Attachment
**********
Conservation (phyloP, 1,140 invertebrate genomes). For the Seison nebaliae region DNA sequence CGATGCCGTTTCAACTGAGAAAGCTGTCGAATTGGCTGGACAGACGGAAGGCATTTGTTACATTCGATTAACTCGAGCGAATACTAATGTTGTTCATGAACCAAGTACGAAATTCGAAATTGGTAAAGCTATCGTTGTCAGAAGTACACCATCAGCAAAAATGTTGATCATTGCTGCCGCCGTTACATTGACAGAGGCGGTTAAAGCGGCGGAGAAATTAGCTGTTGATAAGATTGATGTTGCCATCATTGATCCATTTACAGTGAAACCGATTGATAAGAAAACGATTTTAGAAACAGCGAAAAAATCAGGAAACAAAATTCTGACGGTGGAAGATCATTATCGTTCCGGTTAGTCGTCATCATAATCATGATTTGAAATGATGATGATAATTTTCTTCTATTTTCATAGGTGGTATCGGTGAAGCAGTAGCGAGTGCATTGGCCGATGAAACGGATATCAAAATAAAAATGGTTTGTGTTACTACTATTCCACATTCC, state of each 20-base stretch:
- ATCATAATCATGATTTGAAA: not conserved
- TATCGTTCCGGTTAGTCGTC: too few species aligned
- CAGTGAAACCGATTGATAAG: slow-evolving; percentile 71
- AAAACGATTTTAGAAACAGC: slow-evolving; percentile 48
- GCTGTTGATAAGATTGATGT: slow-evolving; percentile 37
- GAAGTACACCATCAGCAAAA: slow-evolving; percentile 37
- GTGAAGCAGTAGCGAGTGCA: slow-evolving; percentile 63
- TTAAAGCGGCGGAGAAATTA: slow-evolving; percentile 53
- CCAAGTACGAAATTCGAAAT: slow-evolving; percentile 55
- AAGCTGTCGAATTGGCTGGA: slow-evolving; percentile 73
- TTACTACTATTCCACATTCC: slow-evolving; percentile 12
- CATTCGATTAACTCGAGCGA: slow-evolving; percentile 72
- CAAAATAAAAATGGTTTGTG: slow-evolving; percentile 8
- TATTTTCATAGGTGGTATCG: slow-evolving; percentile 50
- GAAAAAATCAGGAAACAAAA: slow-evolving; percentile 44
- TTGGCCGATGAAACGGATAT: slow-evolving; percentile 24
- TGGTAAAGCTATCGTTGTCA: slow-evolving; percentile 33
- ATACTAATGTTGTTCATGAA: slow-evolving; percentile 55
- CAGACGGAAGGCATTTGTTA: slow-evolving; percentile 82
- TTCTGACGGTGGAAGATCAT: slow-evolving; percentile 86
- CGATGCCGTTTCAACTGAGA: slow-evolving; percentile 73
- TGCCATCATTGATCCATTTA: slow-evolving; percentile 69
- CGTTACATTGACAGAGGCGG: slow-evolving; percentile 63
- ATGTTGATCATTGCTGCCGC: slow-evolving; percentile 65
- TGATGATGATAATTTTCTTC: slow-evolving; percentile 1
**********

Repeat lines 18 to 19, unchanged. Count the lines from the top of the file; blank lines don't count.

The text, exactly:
- TGGTAAAGCTATCGTTGTCA: slow-evolving; percentile 33
- ATACTAATGTTGTTCATGAA: slow-evolving; percentile 55